All books published in the series are widely promoted and distributed internationally, in the United States by Oxford University Press, and published under a Creative Commons (2.0) License, which ensures that permission for non-commercial reproduction of the books is granted by the publishers free of charge to voluntary, campaign and community groups. The general format of the series is simultaneous hardback and paperback publication, with the latter priced affordably to reach as large an audience as possible.
The series editors welcome book proposals on a wide variety of subjects including, but not limited to the following: anarchist history and theory broadly construed; individual anarchist thinkers; anarchist-informed analysis of current issues and institutions; and anarchist or anarchist-inspired movements and practices. Proposals informed by anti-capitalist, feminist, ecological, indigenous, and non-Western or global South anarchist perspectives are particularly welcome. So, too, are projects that promise to illuminate the relationships between the personal and the political aspects of transformative social change, local and global problems, and anarchism and other movements and ideologies. Above all, we wish to publish books that will help activist scholars and scholar activists think about how to challenge and build real alternatives to existing structures of oppression and injustice.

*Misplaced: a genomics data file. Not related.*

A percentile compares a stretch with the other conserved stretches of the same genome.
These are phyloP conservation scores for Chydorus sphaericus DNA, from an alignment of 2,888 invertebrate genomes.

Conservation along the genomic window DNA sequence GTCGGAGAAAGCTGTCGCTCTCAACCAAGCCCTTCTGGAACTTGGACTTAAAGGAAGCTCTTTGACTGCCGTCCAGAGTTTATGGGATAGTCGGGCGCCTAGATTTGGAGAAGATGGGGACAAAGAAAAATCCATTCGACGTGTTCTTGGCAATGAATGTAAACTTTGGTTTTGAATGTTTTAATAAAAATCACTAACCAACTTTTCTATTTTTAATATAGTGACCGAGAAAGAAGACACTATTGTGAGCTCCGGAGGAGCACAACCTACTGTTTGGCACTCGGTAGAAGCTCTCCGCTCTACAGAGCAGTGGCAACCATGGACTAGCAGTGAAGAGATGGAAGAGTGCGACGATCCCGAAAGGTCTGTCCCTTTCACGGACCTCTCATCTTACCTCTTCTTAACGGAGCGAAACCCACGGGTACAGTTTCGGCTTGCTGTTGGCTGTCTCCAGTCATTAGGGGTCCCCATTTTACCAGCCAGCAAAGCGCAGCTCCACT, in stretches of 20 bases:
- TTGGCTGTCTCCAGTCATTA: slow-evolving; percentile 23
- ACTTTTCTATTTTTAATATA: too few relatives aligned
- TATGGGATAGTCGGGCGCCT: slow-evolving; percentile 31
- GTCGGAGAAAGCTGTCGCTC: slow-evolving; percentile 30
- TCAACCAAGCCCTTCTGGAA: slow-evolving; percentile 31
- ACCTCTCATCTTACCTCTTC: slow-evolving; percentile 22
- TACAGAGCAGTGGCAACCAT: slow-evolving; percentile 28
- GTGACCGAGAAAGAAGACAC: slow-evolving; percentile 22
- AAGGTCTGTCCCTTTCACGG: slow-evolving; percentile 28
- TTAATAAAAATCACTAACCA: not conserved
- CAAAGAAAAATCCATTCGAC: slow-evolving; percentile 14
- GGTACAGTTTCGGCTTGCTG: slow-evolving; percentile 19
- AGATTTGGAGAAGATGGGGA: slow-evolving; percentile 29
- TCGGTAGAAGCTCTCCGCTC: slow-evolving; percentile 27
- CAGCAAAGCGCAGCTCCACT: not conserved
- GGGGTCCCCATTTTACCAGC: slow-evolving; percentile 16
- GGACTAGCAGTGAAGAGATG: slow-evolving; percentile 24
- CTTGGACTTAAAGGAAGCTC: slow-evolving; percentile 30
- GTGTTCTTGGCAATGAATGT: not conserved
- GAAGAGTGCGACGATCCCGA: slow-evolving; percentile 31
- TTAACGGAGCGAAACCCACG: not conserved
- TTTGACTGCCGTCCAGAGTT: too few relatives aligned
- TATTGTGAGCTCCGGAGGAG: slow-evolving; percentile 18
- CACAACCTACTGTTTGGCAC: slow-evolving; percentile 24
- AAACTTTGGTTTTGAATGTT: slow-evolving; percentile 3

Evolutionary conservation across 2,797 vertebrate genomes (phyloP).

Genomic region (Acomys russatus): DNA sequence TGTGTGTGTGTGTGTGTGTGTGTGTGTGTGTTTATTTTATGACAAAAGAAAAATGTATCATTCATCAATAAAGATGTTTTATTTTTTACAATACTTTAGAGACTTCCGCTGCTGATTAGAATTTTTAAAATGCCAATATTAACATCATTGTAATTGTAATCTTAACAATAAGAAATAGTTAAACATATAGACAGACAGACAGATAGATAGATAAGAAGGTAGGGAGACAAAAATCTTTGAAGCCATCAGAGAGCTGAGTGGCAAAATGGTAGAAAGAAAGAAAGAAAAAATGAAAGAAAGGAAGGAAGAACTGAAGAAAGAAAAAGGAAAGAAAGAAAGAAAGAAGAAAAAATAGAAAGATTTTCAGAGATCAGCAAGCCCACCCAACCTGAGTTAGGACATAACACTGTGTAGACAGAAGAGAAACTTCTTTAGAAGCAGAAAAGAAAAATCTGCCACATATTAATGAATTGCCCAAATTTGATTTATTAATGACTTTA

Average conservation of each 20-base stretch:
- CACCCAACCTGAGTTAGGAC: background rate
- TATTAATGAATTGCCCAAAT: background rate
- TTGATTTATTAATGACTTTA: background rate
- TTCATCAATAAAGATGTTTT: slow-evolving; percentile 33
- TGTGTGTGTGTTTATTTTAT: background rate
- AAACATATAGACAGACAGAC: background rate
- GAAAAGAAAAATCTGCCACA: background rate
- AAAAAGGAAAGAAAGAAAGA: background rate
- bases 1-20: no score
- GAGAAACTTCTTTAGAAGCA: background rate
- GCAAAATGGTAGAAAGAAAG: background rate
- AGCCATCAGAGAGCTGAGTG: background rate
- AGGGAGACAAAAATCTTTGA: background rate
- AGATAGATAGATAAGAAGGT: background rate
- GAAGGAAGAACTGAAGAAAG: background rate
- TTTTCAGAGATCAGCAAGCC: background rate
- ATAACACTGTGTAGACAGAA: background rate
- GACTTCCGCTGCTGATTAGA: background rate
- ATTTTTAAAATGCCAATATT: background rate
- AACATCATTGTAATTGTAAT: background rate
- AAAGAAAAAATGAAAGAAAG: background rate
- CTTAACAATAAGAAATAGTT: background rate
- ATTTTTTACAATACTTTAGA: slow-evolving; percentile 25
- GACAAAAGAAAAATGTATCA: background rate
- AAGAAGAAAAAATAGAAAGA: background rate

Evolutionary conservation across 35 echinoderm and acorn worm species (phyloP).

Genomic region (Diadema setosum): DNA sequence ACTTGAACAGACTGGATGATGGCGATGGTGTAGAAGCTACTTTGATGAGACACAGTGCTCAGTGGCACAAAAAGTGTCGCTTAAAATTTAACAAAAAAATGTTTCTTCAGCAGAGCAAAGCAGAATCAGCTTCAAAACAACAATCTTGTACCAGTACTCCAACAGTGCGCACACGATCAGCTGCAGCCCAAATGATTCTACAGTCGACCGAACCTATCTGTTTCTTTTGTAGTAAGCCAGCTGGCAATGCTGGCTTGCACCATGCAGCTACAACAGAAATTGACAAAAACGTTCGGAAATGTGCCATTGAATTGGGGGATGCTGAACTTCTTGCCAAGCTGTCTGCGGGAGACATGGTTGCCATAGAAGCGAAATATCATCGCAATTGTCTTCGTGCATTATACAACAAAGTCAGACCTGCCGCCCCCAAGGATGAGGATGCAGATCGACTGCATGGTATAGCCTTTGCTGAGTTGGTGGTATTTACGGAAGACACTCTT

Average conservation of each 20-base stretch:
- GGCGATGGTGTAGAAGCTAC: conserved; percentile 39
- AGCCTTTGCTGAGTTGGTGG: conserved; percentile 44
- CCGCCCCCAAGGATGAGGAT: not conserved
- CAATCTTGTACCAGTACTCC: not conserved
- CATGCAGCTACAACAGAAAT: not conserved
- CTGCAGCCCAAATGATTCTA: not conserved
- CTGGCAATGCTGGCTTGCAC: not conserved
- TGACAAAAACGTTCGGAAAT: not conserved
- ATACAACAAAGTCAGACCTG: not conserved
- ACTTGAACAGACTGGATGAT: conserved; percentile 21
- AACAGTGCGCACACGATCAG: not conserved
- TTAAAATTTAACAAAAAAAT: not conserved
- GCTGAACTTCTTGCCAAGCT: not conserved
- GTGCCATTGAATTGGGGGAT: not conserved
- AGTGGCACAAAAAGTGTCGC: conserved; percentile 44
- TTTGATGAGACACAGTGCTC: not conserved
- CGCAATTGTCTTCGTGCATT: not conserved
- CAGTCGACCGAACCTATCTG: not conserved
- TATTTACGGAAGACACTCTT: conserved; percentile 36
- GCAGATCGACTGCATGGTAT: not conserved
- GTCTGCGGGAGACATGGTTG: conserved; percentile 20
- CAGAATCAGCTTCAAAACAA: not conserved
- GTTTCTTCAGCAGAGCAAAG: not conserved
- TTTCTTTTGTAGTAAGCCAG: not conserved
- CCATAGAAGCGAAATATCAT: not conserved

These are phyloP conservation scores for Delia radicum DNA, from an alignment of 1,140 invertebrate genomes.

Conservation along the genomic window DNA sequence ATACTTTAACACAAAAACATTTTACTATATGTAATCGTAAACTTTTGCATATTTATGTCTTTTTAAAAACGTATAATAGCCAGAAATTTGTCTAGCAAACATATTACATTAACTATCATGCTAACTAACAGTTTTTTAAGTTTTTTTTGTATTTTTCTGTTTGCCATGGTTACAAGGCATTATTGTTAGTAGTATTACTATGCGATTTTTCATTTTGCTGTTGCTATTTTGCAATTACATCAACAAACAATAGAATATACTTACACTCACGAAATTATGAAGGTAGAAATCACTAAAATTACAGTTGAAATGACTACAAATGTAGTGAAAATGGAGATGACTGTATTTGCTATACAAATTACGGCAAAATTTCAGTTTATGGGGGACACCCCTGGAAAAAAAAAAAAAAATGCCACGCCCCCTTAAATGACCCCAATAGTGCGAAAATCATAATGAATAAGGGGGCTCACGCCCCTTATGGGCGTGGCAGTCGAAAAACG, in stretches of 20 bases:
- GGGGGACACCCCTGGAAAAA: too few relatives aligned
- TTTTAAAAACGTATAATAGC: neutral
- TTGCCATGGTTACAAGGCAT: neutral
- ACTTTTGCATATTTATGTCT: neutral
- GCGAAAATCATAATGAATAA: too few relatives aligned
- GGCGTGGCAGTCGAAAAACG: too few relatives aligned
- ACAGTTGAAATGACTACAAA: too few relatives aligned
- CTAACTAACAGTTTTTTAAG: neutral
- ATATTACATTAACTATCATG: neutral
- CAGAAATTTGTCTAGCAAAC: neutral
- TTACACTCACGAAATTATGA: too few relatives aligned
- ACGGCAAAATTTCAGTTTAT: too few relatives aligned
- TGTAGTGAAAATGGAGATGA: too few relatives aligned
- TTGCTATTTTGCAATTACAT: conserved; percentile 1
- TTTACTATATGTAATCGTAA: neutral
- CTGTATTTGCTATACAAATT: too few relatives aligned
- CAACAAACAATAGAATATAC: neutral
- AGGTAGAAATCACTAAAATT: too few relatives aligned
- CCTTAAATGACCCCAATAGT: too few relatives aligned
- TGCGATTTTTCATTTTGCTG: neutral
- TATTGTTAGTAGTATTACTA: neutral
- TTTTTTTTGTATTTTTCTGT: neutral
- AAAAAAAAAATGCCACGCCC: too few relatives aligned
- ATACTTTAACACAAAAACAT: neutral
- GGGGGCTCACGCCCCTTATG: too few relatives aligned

All proposals are evaluated strictly according to their individual merits and compatibility with the aims of the series. In accordance with this policy, we welcome proposals from independent scholars and new authors as well as from those with an institutional affiliation and publishing record. Titles accepted for publication in the series are supported by an engaged and careful peer review process, including impartial assessments by members of an international editorial advisory board consisting of leading scholars in the field.
We are currently seeking book proposals that fit the description above. Please send proposals (following the MUP guidelines, which you can find here to one or more of the series editors:
Laurence Davis, University College Cork ldavis@ oceanfree.net Uri Gordon, Loughborough University u.gordon@ lboro.ac.uk Nathan Jun, Midwestern State University nathan.jun@ mwsu.edu Alex Prichard, Exeter University a.prichard@ exeter.ac.uk
We also welcome more informal inquiries.
Anarchism and Moral Philosophy by Benjamin Franks and Matthew Wilson
This ground-breaking collection of anarchist philosophy is now available from Palgrave
Post-Anarchism: A Reader by Duane Rousselle and S眉reyyya Evren